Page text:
- Open Standard: Like open source, open standard means that anyone can write software that works with the files/protocols you’re working with. Email, for example, is an Open Standard. Anyone can install, host, and maintain an email server for themselves without paying to be part of the “email” network. (compare that to WhatsApp, owned and run by Facebook, which doesn’t let anyone make “WhatsApp compatible services” without specific and rare permissions).
- Secure and Encrypted (Where possible/helpful): If you do or share anything on the internet that is not encrypted, anyone with the right skill-set can get that information. At first, that doesn’t seem that bad. “I have nothing to hide, so why should I care?”, is the common response to this, which at first seems reasonable. However, there’s a lot of reasons we should care. That conversation is beyond the scope of this article, but a great primer on the importance of privacy and encryption in our tech conversations can be found in Brian Lunduke’s talk, They’re Watching You. In short, though, we want to use services that make it harder to illegally listen to your conversations and steal your data. Privacy respecting and privacy enabling is key.
So, with all that in mind, here’s the tools I suggest for consideration in your post-social-media life:
Your own website
Before social media came along, if you wanted to share updates, photos, videos, or spread your message online, there was basically only one way to do it:
Set up your own website.
Today, as we recognize the ever growing list of flaws implicit in modern implementations of social media, the idea of setting up a personal website and becoming a landlord of your own little piece of the internet is growing in popularity. As you’re reading this on my personal website, you can probably see that I’m a fan of the idea, myself 😁.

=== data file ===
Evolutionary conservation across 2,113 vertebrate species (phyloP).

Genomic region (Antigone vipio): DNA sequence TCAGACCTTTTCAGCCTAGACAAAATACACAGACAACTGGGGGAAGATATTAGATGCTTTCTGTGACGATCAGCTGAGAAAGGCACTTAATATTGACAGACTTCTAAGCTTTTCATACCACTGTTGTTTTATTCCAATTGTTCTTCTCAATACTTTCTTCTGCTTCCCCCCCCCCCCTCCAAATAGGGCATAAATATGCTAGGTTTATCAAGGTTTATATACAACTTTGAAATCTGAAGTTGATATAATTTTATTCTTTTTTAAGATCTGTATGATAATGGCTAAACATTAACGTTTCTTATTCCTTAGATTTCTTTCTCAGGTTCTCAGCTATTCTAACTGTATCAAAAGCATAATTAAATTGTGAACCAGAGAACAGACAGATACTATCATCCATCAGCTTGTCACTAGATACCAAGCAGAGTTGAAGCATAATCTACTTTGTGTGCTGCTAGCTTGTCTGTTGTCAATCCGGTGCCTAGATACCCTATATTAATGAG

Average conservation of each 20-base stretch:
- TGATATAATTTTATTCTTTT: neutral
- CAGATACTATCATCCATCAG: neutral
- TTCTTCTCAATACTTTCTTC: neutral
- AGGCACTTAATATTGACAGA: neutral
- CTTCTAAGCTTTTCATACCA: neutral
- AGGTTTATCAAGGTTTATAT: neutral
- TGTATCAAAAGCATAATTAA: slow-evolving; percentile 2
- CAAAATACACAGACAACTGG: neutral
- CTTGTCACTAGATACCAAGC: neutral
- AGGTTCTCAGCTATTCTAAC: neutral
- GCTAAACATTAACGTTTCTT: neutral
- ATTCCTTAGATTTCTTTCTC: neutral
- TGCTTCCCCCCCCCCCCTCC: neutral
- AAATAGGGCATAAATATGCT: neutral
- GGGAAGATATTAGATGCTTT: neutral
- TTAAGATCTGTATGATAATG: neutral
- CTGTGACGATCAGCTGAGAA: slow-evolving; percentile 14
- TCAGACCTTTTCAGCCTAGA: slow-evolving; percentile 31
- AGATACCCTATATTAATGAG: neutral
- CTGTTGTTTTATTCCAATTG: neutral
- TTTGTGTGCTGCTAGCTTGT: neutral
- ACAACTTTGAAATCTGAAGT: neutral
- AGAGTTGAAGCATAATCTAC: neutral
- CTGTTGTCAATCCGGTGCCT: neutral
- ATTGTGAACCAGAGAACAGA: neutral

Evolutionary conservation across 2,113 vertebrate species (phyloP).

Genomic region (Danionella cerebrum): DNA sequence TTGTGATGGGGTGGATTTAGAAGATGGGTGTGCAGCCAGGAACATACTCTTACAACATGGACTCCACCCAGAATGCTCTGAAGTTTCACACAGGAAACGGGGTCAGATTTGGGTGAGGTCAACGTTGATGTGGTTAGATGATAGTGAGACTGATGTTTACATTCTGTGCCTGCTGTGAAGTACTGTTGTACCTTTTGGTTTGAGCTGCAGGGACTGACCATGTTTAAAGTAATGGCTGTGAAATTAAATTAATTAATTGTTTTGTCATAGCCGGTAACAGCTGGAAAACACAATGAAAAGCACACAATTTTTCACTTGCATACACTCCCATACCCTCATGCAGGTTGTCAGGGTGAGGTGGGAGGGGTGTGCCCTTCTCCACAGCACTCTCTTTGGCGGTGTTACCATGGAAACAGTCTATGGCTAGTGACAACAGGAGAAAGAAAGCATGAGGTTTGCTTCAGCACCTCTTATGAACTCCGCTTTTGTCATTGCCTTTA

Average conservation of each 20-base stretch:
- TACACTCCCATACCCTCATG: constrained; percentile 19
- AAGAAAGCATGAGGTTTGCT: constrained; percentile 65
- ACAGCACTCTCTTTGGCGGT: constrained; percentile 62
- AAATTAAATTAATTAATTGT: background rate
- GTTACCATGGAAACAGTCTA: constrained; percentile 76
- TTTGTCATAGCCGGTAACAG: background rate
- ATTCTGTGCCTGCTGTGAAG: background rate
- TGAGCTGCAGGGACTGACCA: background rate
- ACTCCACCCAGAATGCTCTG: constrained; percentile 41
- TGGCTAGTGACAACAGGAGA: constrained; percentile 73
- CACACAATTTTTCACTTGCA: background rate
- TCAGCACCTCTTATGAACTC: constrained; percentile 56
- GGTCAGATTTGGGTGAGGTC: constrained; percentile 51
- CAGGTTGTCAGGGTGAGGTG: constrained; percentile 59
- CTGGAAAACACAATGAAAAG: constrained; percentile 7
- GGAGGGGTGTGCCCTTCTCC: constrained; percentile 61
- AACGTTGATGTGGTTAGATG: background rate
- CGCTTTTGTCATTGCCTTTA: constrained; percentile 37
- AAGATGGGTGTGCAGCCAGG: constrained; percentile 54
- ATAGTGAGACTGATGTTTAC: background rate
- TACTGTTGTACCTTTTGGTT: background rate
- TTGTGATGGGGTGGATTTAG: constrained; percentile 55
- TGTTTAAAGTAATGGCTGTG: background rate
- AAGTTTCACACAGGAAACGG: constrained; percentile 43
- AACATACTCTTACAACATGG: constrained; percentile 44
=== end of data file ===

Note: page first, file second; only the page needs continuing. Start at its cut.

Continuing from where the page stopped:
There are SO MANY ways to set up your own website.
Usually, you’ll want to start by buying your own domain name (
joshmuller.ca in my case), which you can get from sites like from Namecheap for usually around $1-2/month (paid yearly).
After that, I’m a big fan of renting a Virtual Private Server, like from Vultr (Affiliate Link, should give you your first month of hosting free), which usually costs around $3.50-$5/month. That gives you freedom to set up your website however you want, but it can also require a bit more tech skill to make happen. Here’s a tutorial to set up a site this way, if you want to take this route.
There are also hundreds of more user friendly options, like setting up a website on WordPress.com, Wix or Squarespace. However, those services tend to offer you less control over your site, and I personally prefer the option that gives you the most control, even if it comes with a bit of a learning curve.
You can use a personal website for most of what you would have used your social media profile for. It can be your “online home”, or a way for people to get in contact with you. You can post videos, photos, blogs, your CV, or anything you want. It can be as full or as minimal as you want (you’ll notice I’ve chosen the latter 😊).
You can do whatever you want with your website.
Another benefit of owning your own domain name is that you can use it for a bunch of different purposes other than just a website. You can set up an email address with a custom domain (like,